The problem, of course, is that the public WHOIS database harkens back to a simpler time. A time when there were few servers, mostly government (including military), research labs, and academia. DNS predates the web as we know it (by quite a bit). Back then, servers weren't run by little Timmy, some social justice warrior, or grandma's blog on religious themed embroidery. They were run by actual systems administrators.

When servers did unexpected things, it was important to know who to contact. In some cases it was important to know that fairly quickly.

This is _nothing_ like the situation we find ourselves in today. The vast majority of domains today are for web sites. The vast majority of those domains _aren't_ managed by their owners. The content, yes, the actual servers, not so much. In that environment the reason for having publicly available contact data doesn't make any sense.

If "myMusicFromTheMan.org" blog starts DOSing the IRS.gov website, how does knowing that Mr. Tim I Am from London, UK is the registered domain owner help? Mr. Tim is using some web hosting service (say GoDaddy) to host his site. You would need to contact GoDaddy to get the server to stop doing that. Mr Tim may be all over how the RIAA/BPI et. al. are evil, but wouldn't know Apache from Jetty, from IIS.

Who having Mr. Tim I Am publicly listed _would_ help, would be; BPI, random trolls, and anyone who doesn't like his blog posting.

ICANN can require that the "technical contact" (a.k.a. the entity responsible for actually running the server(s)) be correct and public. But since that is rarely the owner, having a proxy contact should more than suffice for any _legitimately_ legal resons.

Oracle v Google round-up: The show so far

jilocasin
WTF?

Re: Google didn't need a license & others have taken one either.

You should go back and reread the relevant licenses.

You only need a license if you want to call what you've created 'Java'.

The whole 'can't run it on mobile' thing you are referring to is in the Technology Compatibility Kit (TCK). You can only call what you've created Java if you license the TCK and pass all the tests. In the TCK is what's called the 'Field of Use' restriction. It's what says you can only run Java SE/EE on _non_mobile_ devices.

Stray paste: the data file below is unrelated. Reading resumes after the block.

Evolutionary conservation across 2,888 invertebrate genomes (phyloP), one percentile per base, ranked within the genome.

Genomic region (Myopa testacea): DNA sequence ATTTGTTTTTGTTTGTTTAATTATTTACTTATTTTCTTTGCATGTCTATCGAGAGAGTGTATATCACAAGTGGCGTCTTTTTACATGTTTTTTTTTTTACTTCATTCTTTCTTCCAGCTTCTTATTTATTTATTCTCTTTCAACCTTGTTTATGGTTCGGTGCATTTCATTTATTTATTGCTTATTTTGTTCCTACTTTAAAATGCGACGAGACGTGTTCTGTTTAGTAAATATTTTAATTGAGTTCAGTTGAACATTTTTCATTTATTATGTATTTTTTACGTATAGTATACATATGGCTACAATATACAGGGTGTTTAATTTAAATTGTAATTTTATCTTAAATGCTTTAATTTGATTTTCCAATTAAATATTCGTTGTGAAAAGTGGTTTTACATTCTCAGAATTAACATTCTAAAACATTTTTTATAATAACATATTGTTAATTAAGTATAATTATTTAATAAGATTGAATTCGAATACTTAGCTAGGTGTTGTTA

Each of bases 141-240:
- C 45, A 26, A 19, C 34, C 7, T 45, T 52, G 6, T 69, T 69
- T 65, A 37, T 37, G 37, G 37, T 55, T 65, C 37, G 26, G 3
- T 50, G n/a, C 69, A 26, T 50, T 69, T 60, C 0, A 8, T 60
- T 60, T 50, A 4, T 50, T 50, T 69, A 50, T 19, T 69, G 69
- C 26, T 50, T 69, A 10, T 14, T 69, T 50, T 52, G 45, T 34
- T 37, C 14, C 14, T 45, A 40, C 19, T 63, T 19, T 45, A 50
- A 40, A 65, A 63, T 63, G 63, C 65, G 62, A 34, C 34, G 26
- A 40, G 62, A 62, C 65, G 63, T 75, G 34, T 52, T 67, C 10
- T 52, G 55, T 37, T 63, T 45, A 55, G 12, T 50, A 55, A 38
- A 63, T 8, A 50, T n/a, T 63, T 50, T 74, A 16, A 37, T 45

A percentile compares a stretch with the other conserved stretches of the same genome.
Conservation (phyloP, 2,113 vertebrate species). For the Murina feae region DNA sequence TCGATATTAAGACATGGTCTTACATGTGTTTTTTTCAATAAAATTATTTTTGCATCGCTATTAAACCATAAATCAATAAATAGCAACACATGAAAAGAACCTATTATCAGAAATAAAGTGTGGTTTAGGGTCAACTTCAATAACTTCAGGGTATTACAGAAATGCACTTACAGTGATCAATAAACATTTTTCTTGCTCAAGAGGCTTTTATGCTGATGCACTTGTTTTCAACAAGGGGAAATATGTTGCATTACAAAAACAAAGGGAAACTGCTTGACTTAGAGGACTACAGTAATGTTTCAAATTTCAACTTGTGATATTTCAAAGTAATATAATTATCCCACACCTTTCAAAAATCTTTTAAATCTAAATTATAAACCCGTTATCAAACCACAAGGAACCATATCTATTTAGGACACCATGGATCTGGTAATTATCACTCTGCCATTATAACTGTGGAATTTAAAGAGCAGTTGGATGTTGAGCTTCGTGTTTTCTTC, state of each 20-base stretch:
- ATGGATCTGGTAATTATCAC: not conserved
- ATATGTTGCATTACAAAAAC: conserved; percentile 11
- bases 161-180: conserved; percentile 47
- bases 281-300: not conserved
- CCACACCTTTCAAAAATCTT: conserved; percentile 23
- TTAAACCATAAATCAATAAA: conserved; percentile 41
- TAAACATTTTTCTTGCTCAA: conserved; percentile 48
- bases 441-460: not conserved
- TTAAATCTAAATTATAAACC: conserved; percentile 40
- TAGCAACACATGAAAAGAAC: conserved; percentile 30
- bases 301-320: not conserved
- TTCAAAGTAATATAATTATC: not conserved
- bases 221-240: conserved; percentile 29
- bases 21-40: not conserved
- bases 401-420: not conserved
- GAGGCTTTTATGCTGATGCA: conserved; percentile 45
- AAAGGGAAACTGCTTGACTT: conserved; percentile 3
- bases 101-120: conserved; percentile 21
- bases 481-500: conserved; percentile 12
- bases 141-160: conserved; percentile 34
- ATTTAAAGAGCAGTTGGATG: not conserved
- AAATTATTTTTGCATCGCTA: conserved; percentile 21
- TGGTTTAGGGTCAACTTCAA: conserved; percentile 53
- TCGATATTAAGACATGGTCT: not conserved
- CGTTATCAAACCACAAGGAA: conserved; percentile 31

Apache's Harmony project wouldn't agree so they could never call Harmony "Java". Harmony has _no_ license from Sun/Oracle. Like Google, they don't need one.

Do you have anything to back up your expressed belief that:

" Your basic premise is wrong.

You do need a license.

At least to run on mobile appliances. "

Anything at all?

This post has been deleted by a moderator

jilocasin
Mushroom

Google didn't need a license & others have taken one either.

So much wrong in so few words.....

There is _no_ license required to build/use Java the language, nor Java the JVM. You _do_ have to acquire a license to the test suite (TCK) if you want to call your result 'Java' or Java compatible.

It's in the TCK that Sun (now Oracle) hid such nastiness as the dreaded Field Of Use (FOU) restrictions that among other things prevents you from running what you've built in the mobile space.

The Apache Foundation never accepted the FOU for the Harmony project. They never took a license from Sun, didn't need to. Still doesn't need to.

HP doesn't have a license for their ChaiVM or their MicrochaiVM implementations.

Google wrote their own VM Dalvik. It's _not_ a JVM. It can't run Java programs. Google wanted a programming language that many programmers already knew to write code for Android. The apparently went with Java_the_language. To be compatible with Java_the_language they based the language on Java as documented by the freely available API's. They started with the Apache licensed Harmony project and adjusted it to create code that they felt was more appropriate to mobile development and compiled to code that would run under their Dalvik VM. Dalvik byecode won't run under a Java VM and Java bytecode won't run under the Dalvik VM. The only part of Java that android uses is Java_the_language.

Most people, I would have said all but obviously Oracle doesn't agree, agree that you can't copyright a language. Courts in the US have already ruled that having a copyright on a system does _not_ give you any rights on a subsequent implementation of that system.[Baker v. Selden, 101 US 99 (1879)]. The only parts that are identical are those _required_ to be identical for compatibility. (Yes, I realize that there were a couple of cases of literal copying, but that's a different issue that the one here. Google's already removed them and they may face a small fine for that mistake.)

Oracle's stance is that since they literally own the copyright to the book the defines the Java API's that you need a license to implement any system that uses them. Unfortunately the courts have never actually ruled on the applicability of Copyright to API's. Up until this point no one ever thought that they needed to. It makes as much sense as having to get a license from Webster to use the English language simply due to the fact that they hold the copyright to an English dictionary.

Is a shame that Oracle's sunk so far.....